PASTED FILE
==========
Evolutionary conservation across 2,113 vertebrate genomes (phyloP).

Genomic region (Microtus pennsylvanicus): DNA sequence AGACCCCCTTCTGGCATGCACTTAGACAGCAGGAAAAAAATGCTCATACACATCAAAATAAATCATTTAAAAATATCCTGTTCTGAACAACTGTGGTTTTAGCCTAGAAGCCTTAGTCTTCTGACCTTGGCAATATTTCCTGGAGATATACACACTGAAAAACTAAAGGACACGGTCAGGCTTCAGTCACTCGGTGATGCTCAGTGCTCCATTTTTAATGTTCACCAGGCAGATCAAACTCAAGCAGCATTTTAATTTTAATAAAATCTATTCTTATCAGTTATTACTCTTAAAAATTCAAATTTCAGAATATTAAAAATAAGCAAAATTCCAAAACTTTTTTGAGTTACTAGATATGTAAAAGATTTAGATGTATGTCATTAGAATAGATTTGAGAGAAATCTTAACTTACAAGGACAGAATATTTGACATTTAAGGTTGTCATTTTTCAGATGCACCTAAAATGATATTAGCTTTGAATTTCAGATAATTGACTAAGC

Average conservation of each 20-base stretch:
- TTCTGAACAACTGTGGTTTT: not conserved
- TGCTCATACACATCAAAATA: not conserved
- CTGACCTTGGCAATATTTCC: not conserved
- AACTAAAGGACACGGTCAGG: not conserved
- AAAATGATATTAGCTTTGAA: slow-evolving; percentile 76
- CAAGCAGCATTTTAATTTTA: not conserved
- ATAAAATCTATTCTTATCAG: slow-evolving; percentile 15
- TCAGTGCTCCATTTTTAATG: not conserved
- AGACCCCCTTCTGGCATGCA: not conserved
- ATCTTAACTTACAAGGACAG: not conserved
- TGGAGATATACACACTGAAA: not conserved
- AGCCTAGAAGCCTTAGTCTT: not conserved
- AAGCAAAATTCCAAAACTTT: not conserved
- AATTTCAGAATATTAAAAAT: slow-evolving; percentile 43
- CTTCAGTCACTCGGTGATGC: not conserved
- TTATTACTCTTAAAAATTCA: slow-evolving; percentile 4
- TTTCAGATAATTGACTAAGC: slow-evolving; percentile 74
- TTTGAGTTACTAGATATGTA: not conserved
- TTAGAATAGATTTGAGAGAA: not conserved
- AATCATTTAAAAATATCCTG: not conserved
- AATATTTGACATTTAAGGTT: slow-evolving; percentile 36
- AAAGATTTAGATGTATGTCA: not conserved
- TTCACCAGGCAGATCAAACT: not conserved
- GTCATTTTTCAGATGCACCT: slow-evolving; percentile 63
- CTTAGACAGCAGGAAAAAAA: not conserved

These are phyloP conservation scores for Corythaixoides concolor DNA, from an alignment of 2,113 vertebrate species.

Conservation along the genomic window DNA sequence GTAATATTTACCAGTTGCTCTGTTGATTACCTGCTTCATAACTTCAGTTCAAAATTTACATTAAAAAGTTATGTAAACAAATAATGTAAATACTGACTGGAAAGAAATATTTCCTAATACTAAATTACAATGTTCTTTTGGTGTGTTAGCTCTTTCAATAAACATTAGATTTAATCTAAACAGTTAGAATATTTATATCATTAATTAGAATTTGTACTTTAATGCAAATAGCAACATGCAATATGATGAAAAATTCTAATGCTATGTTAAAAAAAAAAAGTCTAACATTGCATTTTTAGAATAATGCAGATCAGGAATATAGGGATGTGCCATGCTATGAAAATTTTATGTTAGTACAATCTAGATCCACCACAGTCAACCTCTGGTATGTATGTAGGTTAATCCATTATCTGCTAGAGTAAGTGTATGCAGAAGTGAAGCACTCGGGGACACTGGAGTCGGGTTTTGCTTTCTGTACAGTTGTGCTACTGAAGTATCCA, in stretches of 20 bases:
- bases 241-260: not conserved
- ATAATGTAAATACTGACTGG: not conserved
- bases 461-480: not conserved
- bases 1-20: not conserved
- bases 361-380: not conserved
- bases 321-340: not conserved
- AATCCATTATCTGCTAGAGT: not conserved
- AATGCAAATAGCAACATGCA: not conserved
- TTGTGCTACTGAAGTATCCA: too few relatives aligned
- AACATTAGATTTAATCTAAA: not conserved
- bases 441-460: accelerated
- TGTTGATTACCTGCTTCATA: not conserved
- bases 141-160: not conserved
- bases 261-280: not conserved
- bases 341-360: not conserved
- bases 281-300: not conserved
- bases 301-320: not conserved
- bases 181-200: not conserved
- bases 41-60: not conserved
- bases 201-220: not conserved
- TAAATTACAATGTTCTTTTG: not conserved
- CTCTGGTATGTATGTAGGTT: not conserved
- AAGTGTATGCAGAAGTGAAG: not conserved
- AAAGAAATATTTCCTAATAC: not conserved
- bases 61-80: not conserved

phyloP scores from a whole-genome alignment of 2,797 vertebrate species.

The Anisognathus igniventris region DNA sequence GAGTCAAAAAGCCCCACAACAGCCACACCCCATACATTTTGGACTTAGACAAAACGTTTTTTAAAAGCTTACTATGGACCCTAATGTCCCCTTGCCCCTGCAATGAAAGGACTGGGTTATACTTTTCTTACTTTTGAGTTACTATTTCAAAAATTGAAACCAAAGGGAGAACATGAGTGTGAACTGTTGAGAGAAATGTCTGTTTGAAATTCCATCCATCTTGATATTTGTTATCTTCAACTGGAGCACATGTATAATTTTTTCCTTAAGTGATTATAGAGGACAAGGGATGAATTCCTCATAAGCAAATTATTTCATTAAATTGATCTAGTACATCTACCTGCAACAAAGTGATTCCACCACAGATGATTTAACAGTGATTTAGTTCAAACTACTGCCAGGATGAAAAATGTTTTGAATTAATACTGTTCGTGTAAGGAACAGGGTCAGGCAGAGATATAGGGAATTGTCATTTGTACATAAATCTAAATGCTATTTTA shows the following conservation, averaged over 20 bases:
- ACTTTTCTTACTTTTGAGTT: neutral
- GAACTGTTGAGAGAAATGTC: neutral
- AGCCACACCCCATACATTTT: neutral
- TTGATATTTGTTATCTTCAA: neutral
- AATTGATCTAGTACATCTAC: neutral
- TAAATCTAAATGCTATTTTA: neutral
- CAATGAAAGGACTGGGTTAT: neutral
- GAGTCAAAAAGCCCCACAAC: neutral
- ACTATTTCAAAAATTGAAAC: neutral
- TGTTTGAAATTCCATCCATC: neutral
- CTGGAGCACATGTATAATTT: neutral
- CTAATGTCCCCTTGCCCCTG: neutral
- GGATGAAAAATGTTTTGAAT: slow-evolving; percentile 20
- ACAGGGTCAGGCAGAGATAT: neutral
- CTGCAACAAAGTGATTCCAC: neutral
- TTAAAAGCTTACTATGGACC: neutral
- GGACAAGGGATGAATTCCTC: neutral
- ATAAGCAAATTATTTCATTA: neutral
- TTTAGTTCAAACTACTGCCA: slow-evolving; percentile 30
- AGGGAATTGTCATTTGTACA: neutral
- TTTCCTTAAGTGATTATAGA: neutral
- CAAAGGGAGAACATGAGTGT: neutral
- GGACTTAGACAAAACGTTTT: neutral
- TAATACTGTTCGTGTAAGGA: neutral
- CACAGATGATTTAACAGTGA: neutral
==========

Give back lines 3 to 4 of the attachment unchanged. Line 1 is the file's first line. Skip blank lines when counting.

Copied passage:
Average conservation of each 20-base stretch:
- TTCTGAACAACTGTGGTTTT: not conserved